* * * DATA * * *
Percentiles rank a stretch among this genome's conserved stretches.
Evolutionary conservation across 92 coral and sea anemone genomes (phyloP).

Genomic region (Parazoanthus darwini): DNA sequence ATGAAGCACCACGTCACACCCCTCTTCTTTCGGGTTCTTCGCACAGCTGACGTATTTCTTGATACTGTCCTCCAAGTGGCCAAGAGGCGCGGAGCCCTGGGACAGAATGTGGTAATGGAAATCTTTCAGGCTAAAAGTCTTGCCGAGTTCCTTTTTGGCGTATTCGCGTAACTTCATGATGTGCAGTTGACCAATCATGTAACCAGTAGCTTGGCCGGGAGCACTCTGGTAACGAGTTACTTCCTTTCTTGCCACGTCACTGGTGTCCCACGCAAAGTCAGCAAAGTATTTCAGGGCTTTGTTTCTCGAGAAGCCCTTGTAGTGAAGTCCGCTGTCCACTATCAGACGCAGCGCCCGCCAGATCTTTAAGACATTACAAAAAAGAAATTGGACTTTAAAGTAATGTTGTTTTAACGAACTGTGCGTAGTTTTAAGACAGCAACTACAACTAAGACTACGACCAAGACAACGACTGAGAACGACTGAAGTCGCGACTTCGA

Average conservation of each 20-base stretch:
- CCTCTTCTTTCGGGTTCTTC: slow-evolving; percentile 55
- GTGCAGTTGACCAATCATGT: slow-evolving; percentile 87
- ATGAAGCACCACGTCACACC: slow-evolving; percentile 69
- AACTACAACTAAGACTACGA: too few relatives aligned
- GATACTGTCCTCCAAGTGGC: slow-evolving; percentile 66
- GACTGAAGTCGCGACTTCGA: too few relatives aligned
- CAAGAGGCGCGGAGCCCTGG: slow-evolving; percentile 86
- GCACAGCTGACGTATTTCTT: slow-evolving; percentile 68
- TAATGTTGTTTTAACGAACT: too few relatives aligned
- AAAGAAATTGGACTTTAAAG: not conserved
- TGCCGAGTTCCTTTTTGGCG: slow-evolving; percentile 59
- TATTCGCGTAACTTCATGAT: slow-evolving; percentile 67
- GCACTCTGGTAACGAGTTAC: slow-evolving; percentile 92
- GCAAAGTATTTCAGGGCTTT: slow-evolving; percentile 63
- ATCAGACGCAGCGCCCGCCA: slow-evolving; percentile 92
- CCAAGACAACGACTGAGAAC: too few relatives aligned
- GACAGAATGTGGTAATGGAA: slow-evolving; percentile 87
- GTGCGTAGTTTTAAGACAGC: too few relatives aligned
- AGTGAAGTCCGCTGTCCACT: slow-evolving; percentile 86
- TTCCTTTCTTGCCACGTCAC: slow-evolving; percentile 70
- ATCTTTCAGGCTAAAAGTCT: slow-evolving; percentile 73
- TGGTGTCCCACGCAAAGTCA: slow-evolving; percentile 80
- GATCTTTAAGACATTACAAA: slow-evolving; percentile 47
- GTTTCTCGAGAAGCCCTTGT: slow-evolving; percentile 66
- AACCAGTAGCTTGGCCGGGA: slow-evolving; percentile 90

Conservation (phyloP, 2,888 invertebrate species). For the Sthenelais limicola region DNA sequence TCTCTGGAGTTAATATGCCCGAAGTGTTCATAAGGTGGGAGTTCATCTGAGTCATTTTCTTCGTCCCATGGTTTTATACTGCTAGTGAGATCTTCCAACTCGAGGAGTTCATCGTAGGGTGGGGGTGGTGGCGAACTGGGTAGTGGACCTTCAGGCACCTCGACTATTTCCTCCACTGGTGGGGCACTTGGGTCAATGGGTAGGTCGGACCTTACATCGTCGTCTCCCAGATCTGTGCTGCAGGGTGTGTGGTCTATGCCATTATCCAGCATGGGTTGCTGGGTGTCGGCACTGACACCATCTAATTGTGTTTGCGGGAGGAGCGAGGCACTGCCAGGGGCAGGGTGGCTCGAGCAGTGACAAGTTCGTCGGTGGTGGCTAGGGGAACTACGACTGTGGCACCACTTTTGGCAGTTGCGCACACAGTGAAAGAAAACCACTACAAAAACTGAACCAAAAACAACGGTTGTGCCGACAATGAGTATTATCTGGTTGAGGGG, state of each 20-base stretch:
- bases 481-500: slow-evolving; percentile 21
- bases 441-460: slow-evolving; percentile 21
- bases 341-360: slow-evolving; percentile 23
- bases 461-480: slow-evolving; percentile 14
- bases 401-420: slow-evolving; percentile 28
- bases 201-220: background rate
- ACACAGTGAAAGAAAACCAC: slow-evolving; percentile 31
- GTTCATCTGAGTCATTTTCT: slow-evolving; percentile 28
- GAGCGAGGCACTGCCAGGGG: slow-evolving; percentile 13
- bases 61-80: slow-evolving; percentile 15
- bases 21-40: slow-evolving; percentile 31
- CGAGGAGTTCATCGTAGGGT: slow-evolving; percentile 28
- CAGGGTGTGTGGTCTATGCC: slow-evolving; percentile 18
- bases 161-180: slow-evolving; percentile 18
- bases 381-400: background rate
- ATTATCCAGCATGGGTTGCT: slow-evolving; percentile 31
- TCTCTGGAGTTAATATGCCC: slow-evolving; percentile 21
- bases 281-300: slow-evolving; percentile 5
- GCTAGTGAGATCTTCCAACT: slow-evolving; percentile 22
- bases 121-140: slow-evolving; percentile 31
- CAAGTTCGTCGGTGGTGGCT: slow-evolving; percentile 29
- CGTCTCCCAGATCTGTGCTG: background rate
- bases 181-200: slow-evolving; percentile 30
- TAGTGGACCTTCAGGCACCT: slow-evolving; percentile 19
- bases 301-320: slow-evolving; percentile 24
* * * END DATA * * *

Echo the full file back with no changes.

Percentiles rank a stretch among this genome's conserved stretches.
Evolutionary conservation across 92 coral and sea anemone genomes (phyloP).

Genomic region (Parazoanthus darwini): DNA sequence ATGAAGCACCACGTCACACCCCTCTTCTTTCGGGTTCTTCGCACAGCTGACGTATTTCTTGATACTGTCCTCCAAGTGGCCAAGAGGCGCGGAGCCCTGGGACAGAATGTGGTAATGGAAATCTTTCAGGCTAAAAGTCTTGCCGAGTTCCTTTTTGGCGTATTCGCGTAACTTCATGATGTGCAGTTGACCAATCATGTAACCAGTAGCTTGGCCGGGAGCACTCTGGTAACGAGTTACTTCCTTTCTTGCCACGTCACTGGTGTCCCACGCAAAGTCAGCAAAGTATTTCAGGGCTTTGTTTCTCGAGAAGCCCTTGTAGTGAAGTCCGCTGTCCACTATCAGACGCAGCGCCCGCCAGATCTTTAAGACATTACAAAAAAGAAATTGGACTTTAAAGTAATGTTGTTTTAACGAACTGTGCGTAGTTTTAAGACAGCAACTACAACTAAGACTACGACCAAGACAACGACTGAGAACGACTGAAGTCGCGACTTCGA

Average conservation of each 20-base stretch:
- CCTCTTCTTTCGGGTTCTTC: slow-evolving; percentile 55
- GTGCAGTTGACCAATCATGT: slow-evolving; percentile 87
- ATGAAGCACCACGTCACACC: slow-evolving; percentile 69
- AACTACAACTAAGACTACGA: too few relatives aligned
- GATACTGTCCTCCAAGTGGC: slow-evolving; percentile 66
- GACTGAAGTCGCGACTTCGA: too few relatives aligned
- CAAGAGGCGCGGAGCCCTGG: slow-evolving; percentile 86
- GCACAGCTGACGTATTTCTT: slow-evolving; percentile 68
- TAATGTTGTTTTAACGAACT: too few relatives aligned
- AAAGAAATTGGACTTTAAAG: not conserved
- TGCCGAGTTCCTTTTTGGCG: slow-evolving; percentile 59
- TATTCGCGTAACTTCATGAT: slow-evolving; percentile 67
- GCACTCTGGTAACGAGTTAC: slow-evolving; percentile 92
- GCAAAGTATTTCAGGGCTTT: slow-evolving; percentile 63
- ATCAGACGCAGCGCCCGCCA: slow-evolving; percentile 92
- CCAAGACAACGACTGAGAAC: too few relatives aligned
- GACAGAATGTGGTAATGGAA: slow-evolving; percentile 87
- GTGCGTAGTTTTAAGACAGC: too few relatives aligned
- AGTGAAGTCCGCTGTCCACT: slow-evolving; percentile 86
- TTCCTTTCTTGCCACGTCAC: slow-evolving; percentile 70
- ATCTTTCAGGCTAAAAGTCT: slow-evolving; percentile 73
- TGGTGTCCCACGCAAAGTCA: slow-evolving; percentile 80
- GATCTTTAAGACATTACAAA: slow-evolving; percentile 47
- GTTTCTCGAGAAGCCCTTGT: slow-evolving; percentile 66
- AACCAGTAGCTTGGCCGGGA: slow-evolving; percentile 90

Conservation (phyloP, 2,888 invertebrate species). For the Sthenelais limicola region DNA sequence TCTCTGGAGTTAATATGCCCGAAGTGTTCATAAGGTGGGAGTTCATCTGAGTCATTTTCTTCGTCCCATGGTTTTATACTGCTAGTGAGATCTTCCAACTCGAGGAGTTCATCGTAGGGTGGGGGTGGTGGCGAACTGGGTAGTGGACCTTCAGGCACCTCGACTATTTCCTCCACTGGTGGGGCACTTGGGTCAATGGGTAGGTCGGACCTTACATCGTCGTCTCCCAGATCTGTGCTGCAGGGTGTGTGGTCTATGCCATTATCCAGCATGGGTTGCTGGGTGTCGGCACTGACACCATCTAATTGTGTTTGCGGGAGGAGCGAGGCACTGCCAGGGGCAGGGTGGCTCGAGCAGTGACAAGTTCGTCGGTGGTGGCTAGGGGAACTACGACTGTGGCACCACTTTTGGCAGTTGCGCACACAGTGAAAGAAAACCACTACAAAAACTGAACCAAAAACAACGGTTGTGCCGACAATGAGTATTATCTGGTTGAGGGG, state of each 20-base stretch:
- bases 481-500: slow-evolving; percentile 21
- bases 441-460: slow-evolving; percentile 21
- bases 341-360: slow-evolving; percentile 23
- bases 461-480: slow-evolving; percentile 14
- bases 401-420: slow-evolving; percentile 28
- bases 201-220: background rate
- ACACAGTGAAAGAAAACCAC: slow-evolving; percentile 31
- GTTCATCTGAGTCATTTTCT: slow-evolving; percentile 28
- GAGCGAGGCACTGCCAGGGG: slow-evolving; percentile 13
- bases 61-80: slow-evolving; percentile 15
- bases 21-40: slow-evolving; percentile 31
- CGAGGAGTTCATCGTAGGGT: slow-evolving; percentile 28
- CAGGGTGTGTGGTCTATGCC: slow-evolving; percentile 18
- bases 161-180: slow-evolving; percentile 18
- bases 381-400: background rate
- ATTATCCAGCATGGGTTGCT: slow-evolving; percentile 31
- TCTCTGGAGTTAATATGCCC: slow-evolving; percentile 21
- bases 281-300: slow-evolving; percentile 5
- GCTAGTGAGATCTTCCAACT: slow-evolving; percentile 22
- bases 121-140: slow-evolving; percentile 31
- CAAGTTCGTCGGTGGTGGCT: slow-evolving; percentile 29
- CGTCTCCCAGATCTGTGCTG: background rate
- bases 181-200: slow-evolving; percentile 30
- TAGTGGACCTTCAGGCACCT: slow-evolving; percentile 19
- bases 301-320: slow-evolving; percentile 24